After all the effort put into the ACA, HHS admits,
We are unable to quantify benefits of the proposed rule — such as improved health and longevity due to increased insurance enrollment — and some costs — such as the cost to society of providing additional medical services to newly-enrolled individuals.
The quantified costs, however, exceed $6 billion, less nearly equivalent “miscellaneous” receipts (for those steeped in appropriations law). Whether these figures play out in reality is questionable and they are, at best, “estimates.”
FTC Red Flags: The Federal Trade Commission (FTC) published its Identity Theft Red Flags and Address Discrepancies under Fair and Accurate Credit Transactions Act of 2003 on December 6, 2012, to narrow the regulatory definition of “creditor” in the original Red Flags Rule to make it consistent with the revised definition in the Clarification Act of 2010. The FTC asserts that advance notice and an opportunity for public comment is unnecessary because the rule merely makes technical amendments to conform to intervening legislation.
♦The FTC has also made an interpretive statement about the substance of the rule and may have restricted its future ability to change that interpretation until it adopts another final rule. Also of interest is the FTC’s notion that advance notice and an opportunity for public comment thus becomes discretionary, but if this were true, the FTC could adopt a final rule, not an interim final rule. The characterization is consistent with the FTC’s view of its discretion, not necessarily the technical meaning under the Administrative Procedure Act (APA), but it is wise policy to ensure that it can adopt a final rule if its interpretation of the APA is not correct.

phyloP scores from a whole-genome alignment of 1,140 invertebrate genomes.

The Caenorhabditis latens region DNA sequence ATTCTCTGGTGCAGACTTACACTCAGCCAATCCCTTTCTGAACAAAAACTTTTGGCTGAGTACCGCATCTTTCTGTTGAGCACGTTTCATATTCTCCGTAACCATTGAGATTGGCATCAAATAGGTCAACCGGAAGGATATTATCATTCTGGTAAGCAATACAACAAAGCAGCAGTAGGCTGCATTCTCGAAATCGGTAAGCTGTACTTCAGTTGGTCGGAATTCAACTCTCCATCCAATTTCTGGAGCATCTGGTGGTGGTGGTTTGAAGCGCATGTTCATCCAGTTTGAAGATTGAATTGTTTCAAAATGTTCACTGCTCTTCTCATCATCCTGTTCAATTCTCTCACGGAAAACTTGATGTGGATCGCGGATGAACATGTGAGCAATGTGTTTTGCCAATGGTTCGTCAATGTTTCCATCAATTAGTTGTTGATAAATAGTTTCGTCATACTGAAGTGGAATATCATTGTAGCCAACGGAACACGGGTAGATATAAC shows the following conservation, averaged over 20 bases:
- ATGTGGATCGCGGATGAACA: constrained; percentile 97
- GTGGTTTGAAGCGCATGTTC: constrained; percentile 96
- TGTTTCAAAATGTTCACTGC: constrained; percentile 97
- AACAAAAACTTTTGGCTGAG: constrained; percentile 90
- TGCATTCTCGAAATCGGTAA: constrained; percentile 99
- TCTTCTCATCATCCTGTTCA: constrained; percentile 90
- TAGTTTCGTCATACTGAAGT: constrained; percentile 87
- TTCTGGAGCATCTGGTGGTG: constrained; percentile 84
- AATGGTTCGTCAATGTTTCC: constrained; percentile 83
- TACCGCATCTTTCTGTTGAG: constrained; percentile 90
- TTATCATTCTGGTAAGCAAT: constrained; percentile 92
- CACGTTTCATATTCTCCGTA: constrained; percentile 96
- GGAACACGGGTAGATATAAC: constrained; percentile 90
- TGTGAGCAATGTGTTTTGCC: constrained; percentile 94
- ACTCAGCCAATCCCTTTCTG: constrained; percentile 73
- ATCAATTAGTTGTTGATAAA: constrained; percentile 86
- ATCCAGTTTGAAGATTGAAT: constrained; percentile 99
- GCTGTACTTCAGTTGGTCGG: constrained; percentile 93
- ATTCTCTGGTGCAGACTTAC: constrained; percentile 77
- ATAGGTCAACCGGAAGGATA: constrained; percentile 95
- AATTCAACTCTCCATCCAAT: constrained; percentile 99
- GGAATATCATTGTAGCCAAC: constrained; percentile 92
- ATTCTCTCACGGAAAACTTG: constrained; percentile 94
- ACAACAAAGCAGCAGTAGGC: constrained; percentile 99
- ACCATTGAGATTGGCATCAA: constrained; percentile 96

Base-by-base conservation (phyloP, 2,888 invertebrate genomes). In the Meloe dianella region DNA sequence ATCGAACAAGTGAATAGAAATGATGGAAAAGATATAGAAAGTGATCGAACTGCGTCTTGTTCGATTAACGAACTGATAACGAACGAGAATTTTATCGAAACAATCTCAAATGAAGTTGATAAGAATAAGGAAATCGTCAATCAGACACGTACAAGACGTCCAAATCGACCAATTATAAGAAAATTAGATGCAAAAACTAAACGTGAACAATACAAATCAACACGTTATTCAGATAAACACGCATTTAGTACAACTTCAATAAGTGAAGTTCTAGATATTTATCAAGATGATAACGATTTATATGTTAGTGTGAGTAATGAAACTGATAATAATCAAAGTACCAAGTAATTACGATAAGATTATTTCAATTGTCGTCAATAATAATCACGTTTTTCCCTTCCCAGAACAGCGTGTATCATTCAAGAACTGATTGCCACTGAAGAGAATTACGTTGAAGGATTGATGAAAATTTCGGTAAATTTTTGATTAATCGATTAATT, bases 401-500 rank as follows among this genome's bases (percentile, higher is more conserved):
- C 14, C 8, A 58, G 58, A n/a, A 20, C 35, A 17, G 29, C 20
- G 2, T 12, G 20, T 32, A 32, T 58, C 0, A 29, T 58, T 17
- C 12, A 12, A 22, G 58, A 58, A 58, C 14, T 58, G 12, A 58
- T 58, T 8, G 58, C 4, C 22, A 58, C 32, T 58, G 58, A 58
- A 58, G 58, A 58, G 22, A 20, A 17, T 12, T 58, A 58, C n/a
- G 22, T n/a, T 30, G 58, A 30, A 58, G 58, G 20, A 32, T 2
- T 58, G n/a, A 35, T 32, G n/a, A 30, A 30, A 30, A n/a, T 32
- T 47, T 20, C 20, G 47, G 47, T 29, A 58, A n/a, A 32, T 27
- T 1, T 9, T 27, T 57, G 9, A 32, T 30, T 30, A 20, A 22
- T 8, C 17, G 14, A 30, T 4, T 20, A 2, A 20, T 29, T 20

SBA Size Standards: The Small Business Administration (SBA) published the Small Business Size Standards: Administrative and Support, Waste Management and Remediation Services, and Information final rules on December 6, 2012. SBA also published its Small Business Size Standards: Support Activities for Mining proposed rule.
DHS Detainee Rape Rules: In a follow-up to a Presidential direction, OMB also cleared the Department of Homeland Security (DHS) economically non-significant, but legally very significant, immigration detainee facility sexual abuse reduction proposed rule: Standards to Prevent, Detect and Respond to Sexual Abuse and Assault in Confinement Facilities. The Department of Justice (DOJ) previously implemented a rule for Bureau of Prisons and contractor facilities under the Prison Rape Elimination Act; President Obama ordered DHS to do the same.
FDA Tobacco Rules: The United States Court of Appeals for the District of Columbia Circuit on December 5, 2012, denied the Food and Drug Administration (FDA) petition for rehearing en banc in R.J. Reynolds v. FDA, which struck down the FDA’s tobacco packaging regulations on First Amendment forced speech grounds. The United States must now decide whether the seek certiorari in the United States Supreme Court or start over. The Sixth Circuit previously upheld the same regulations and the tobacco companies have already sought certiorari – with the suggestion that the Supreme Court hold that petition pending the outcome of the D.C. Circuit en banc petition.
♦The Solicitor General has a clear intercircuit conflict and an important First Amendment corporate speech issue on which to base a petition, which is more likely that further regulatory action.